The US State Department has urged American citizens to leave the Tunisian capital Tunis and warned its citizens of the risks of travelling to Sudan following anti-American protests there.

"The Department of State ordered the departure of all non-emergency US government personnel from Tunisia, following the attack on the US Embassy in Tunis," the department said in a statement.

"The airport in Tunis is open and US citizens are encouraged to depart by commercial air."

The State Department also urged US citizens to avoid travel to Darfur, the Blue Nile and Southern Kordofan regions of Sudan.

Sudan earlier rejected a US request to send a platoon of Marines to bolster security at the US embassy.

Yesterday, around 5,000 people protested against a film that insults the Prophet Muhammad, storming the German embassy before breaking into the US mission.

They also attacked the British embassy. At least two people were killed in clashes with police, according to state media.

A US official said yesterday that the US would send Marines to Sudan to improve security at the embassy, which is located outside Khartoum for security reasons.

But Sudanese Foreign Minister Ali Ahmed Karti told the state news agency SUNA: "Sudan is able to protect the diplomatic missions in Khartoum and the state is committed to protecting its guests in the diplomatic corps."

In Egypt, riot police stormed into Cairo's Tahrir Square and rounded up hundreds of protesters early this morning after four days of clashes sparked by the film.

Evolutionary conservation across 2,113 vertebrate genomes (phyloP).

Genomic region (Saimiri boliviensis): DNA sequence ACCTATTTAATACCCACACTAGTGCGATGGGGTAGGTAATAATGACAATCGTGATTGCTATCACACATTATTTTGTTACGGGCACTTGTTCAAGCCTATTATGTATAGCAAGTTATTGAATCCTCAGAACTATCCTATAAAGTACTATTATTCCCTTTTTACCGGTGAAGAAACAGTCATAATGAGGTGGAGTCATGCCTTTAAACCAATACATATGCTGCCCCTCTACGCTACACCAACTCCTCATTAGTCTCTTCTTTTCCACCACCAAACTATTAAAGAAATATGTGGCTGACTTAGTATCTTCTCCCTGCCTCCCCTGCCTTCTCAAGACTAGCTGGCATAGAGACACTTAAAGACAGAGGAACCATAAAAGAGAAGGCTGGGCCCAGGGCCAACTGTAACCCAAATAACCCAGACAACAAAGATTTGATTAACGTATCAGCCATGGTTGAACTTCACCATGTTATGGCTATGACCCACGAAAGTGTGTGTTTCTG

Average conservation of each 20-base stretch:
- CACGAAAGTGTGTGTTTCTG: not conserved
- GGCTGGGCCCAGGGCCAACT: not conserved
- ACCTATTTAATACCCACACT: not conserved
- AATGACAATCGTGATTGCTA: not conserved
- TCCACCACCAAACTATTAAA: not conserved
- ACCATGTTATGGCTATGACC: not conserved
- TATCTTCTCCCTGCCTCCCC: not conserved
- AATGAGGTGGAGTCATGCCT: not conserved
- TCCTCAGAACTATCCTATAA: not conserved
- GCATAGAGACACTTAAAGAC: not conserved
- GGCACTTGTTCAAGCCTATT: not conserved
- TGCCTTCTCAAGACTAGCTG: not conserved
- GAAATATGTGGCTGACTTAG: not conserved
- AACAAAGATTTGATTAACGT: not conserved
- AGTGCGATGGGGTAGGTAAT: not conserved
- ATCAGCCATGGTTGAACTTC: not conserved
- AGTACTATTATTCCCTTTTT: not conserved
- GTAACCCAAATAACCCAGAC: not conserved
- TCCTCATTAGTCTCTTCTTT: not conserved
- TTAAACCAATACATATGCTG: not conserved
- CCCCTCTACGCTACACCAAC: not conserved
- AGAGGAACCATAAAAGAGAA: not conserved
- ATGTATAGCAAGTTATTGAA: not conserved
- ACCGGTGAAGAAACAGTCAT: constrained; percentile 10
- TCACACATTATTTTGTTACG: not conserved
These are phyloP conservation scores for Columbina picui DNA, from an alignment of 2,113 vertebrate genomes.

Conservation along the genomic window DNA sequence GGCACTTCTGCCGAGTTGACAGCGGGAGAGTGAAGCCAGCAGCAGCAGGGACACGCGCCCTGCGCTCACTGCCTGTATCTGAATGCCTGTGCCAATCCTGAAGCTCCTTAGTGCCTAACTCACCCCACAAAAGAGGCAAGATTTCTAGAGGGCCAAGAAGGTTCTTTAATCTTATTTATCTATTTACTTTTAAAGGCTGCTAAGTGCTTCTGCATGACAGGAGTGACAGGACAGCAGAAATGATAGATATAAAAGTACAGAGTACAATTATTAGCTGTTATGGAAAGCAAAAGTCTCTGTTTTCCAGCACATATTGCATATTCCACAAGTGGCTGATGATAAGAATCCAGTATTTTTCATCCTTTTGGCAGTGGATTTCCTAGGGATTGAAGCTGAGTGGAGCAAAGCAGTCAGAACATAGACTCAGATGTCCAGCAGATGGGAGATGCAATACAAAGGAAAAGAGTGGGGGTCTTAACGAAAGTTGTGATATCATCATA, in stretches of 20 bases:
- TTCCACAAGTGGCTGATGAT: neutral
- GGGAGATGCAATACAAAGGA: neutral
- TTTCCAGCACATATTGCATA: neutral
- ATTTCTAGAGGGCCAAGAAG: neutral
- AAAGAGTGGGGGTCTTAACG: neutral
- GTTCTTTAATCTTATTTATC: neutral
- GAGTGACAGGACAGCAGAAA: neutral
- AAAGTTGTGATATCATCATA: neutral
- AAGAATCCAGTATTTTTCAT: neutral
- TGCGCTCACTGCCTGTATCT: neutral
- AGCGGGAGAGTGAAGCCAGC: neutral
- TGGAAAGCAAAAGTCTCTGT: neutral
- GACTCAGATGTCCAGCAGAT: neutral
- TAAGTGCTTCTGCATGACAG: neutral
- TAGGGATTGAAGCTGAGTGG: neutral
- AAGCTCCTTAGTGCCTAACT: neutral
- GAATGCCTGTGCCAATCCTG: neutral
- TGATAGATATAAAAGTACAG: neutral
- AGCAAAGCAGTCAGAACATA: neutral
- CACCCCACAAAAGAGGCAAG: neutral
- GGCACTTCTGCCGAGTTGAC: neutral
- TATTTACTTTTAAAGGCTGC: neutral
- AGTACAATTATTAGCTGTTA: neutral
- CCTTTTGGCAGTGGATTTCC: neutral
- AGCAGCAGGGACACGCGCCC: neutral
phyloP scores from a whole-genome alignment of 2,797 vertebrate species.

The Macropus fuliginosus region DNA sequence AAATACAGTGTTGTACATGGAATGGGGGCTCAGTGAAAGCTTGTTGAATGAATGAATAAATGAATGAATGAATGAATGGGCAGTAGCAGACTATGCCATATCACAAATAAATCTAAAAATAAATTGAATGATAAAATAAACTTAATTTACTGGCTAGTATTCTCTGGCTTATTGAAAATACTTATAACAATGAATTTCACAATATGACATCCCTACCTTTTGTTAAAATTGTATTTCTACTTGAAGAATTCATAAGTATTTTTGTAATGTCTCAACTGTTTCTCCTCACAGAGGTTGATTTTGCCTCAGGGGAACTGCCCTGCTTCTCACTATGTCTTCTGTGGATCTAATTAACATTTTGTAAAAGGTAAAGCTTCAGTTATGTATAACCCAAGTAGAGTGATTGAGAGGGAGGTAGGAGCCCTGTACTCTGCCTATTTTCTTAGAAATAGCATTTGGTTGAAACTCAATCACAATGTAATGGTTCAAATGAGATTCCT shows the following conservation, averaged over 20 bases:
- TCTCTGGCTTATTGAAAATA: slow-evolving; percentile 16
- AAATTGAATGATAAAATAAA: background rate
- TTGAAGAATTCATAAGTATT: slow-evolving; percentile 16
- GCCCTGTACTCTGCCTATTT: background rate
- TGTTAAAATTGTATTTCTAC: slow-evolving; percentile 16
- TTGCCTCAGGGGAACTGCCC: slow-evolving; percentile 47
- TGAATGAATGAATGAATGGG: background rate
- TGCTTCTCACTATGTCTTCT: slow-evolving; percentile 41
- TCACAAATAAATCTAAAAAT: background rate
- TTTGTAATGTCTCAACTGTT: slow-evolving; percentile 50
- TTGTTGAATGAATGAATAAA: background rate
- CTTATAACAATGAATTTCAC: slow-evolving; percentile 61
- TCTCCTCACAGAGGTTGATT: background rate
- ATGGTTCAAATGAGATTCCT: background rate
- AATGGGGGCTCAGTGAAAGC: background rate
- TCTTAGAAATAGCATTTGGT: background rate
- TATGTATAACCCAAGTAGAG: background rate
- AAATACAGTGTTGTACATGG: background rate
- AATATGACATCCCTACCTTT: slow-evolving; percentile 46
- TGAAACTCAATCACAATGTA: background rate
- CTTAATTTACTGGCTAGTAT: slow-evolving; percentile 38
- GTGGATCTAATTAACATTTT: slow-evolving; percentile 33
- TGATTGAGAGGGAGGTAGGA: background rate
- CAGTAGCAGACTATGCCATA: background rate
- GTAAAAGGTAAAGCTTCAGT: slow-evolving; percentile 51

Security forces secured the square, just a few hundred metres from the US embassy, and formed cordons in the surrounding roads.

Plain-clothes officers patrolled the area, grabbing anyone they saw as suspicious. There was no sign of protests by mid-morning and traffic through Tahrir resumed.

The protesters said they wanted to expel the US ambassador to punish the US over the film which was produced in California.

US Defence Secretary Leon Panetta called on Egypt's government yesterday to ensure the embassy's safety.

Afghanistan's Taliban has claimed responsibility for an attack on a base which US officials said killed two US Marines, saying it was in response to the controversial film.

Camp Bastion, in the southern Helmand province, came under mortar, rocket-propelled grenade and small arms fire late yesterday in an attack in which several servicemen were wounded.

"The aim of this attack was revenge against Americans for the anti-Prophet movie," said Taliban spokesman Qari Yousuf.

Earlier this week, the Afghan Taliban said they were doing everything in their power to either kill or kidnap Queen Elizabeth's grandson in what they dubbed their "Harry Operations."

Man questioned in California over film

A California man linked to the anti-Islam film that sparked the violent protests across the Muslim world was taken in for questioning today by authorities investigating possible violations of his probation for a bank fraud conviction.

Nakoula Basseley Nakoula, 55, voluntarily left his home in the early hours of this morning for a meeting at a sheriff's station in the Los Angeles suburb of Cerritos, said Steve Whitmore, a spokesman for the Los Angeles County Sheriff's Department.

"He will be interviewed by federal probation officers," Mr Whitmore said, adding that Mr Nakoula had not been arrested but would not be returning home immediately.

"He was never put in handcuffs ... It was all voluntary."

Mr Nakoula was ushered out of his home and into a waiting car by sheriff's deputies, his face shielded by a scarf, hat and sunglasses.

He has denied involvement in the incendiary low-budget film in a phone call to his Coptic Christian bishop.